DJ Scud – '…In The Charts Again'

From a split 7" with Killout Trash

DJ Scud has been in the game for some 25 years – and still seems to be active to a degree – and has a better claim than most as the architect of breakcore. This track, from 1998, is on a split 7-inch with German band Killout Trash and in its two minutes mashes up acid basslines, turbofucked lo-fi breaks, a sampled-and-looped hardcore punk riff and what I believe is Wattie from The Exploited saying, many times over, “fuck off” and “fuck the cunts”. A peerless programmer of a certain type of mangled rhythm, Scud’s back catalogue perhaps contains a little more appropriative patois than is seemly for a white fella named Toby, but when he was on form it killed.

Shitmat – 'Ellesse Warrior'

From the Lesser Spotted Burberry EP

Henry ‘Shitmat’ Collins, too, is still around, albeit nowhere near as productive as in 2005, when this track came out, building itself around a sample of comedy web larrikin MC Devvo in case it wasn’t already dated to a very specific era. Shitmat productions like this were great because, contra to the clear water established by hardcore scenesters like Producer, they asserted that the more helium-y end of the form actually had musical merit and was ripe for plundering: his name’s a riff on Slipmatt, as you may have gathered yourself. Talking of riffs, there’s a fine, possibly Slayer-derived one towards the end of this, ditto burly gabber kicks and a “Welcome to the TERRORDOOOOME" vocal sample.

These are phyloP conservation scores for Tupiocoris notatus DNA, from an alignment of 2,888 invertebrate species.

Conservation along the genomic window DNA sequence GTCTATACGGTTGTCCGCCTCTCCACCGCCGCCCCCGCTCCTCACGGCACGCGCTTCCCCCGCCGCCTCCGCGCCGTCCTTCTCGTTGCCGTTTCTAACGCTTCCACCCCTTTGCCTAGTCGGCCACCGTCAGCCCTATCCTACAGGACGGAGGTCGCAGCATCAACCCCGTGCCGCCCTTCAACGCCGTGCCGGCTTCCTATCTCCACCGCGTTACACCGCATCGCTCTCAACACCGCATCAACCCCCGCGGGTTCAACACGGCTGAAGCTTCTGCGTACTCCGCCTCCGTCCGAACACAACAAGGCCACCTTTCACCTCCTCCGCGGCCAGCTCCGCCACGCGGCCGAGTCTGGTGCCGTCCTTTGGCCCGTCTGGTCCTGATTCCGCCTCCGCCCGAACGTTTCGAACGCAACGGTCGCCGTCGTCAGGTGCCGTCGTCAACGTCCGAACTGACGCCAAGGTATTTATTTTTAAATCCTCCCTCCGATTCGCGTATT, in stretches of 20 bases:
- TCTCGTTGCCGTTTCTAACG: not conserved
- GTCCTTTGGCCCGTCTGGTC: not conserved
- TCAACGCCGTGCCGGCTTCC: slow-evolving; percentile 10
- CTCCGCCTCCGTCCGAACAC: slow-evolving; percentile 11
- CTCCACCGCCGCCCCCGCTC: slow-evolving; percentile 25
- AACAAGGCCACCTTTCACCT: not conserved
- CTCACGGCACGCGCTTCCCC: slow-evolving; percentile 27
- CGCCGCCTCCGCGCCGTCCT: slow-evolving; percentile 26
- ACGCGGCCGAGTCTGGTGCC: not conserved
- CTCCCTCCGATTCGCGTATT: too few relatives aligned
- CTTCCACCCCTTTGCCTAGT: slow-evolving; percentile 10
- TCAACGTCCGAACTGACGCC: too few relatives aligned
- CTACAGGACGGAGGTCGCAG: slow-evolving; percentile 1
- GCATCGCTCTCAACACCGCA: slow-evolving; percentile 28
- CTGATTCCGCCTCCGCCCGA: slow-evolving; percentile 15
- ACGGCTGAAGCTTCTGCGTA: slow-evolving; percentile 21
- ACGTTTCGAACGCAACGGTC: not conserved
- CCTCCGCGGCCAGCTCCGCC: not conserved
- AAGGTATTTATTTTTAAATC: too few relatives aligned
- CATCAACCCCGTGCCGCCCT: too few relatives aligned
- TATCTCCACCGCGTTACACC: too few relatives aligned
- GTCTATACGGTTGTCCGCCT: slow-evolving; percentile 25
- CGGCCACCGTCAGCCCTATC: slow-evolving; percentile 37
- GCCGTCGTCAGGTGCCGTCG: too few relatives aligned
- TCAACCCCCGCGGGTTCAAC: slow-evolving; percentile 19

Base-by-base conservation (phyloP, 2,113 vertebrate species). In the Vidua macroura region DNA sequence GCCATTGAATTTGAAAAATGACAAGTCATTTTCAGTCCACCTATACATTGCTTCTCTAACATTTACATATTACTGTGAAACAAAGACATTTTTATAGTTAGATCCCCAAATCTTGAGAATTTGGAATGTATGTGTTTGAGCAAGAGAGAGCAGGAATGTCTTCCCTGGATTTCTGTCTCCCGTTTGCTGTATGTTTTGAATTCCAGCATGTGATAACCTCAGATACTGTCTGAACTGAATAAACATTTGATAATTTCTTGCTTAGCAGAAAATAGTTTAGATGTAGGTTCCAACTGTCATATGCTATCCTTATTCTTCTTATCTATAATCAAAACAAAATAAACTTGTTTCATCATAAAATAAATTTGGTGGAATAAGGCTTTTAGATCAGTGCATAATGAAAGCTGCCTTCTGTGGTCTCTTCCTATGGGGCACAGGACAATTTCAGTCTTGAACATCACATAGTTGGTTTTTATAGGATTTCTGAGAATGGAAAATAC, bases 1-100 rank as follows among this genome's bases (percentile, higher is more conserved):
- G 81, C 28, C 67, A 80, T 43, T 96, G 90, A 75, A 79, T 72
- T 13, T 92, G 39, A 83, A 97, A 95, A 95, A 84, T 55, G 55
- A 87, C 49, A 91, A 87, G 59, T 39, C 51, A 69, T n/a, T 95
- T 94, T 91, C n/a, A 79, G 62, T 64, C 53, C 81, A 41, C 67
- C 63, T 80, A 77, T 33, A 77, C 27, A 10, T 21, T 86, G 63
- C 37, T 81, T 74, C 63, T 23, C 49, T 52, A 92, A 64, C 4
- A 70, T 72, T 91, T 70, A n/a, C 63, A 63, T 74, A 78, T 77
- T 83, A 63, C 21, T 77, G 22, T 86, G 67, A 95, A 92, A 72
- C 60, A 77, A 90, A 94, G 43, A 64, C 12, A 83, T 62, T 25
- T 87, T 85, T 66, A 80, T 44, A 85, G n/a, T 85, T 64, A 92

DJ Scotch Egg – 'Scotch Forest'

From the KFC Core LP

There was definitely a period in the second half of the 2000s where I saw DJ Scotch Egg more than some close friends or family members. And I’d do it again! Shige Ishihara’s 15-minute sets, performed on a modified first-gen Game Boy and typically played on the floor, were an essential component of any decent UK breakcore night. After a few years, he expanded his musical horizons a bit (although you can for sure tell that Scotch Rolex, his latest alias, is the same wild cat), but frothers like this from his 2005 album KFC Core, where chiptune, noiserock vocals and ripsnorter 4/4 beats unite, still sound as foully fried as the chicken which comprised his main diet.

Ladyscraper - 'Chunderchunk'

From the Thunderbox EP

Wayne Adams’ Ladyscraper alias debuted, like Scotch Egg, on the Shitmat-affiliated Wrong Music label. The track selected here, from a couple of years after, was released on Hellfish’s Deathchant Records, and even by their standards is remarkably obnoxious. Opening with a sample from Goonies, the bit about puking onto a crowd of people, it’s a suite of completely undanceable hyperspeed roaddrill breaks, the point where gabber starts more closely resembling digigrind or noisecore. Adams has worn various other musical hats since (though released a new album last year under the milder name Scraper), yet this formative spirit is generally audible: Petbrick, his metaltronica duo with Iggor Cavalera, takes its name from a Ladyscraper track.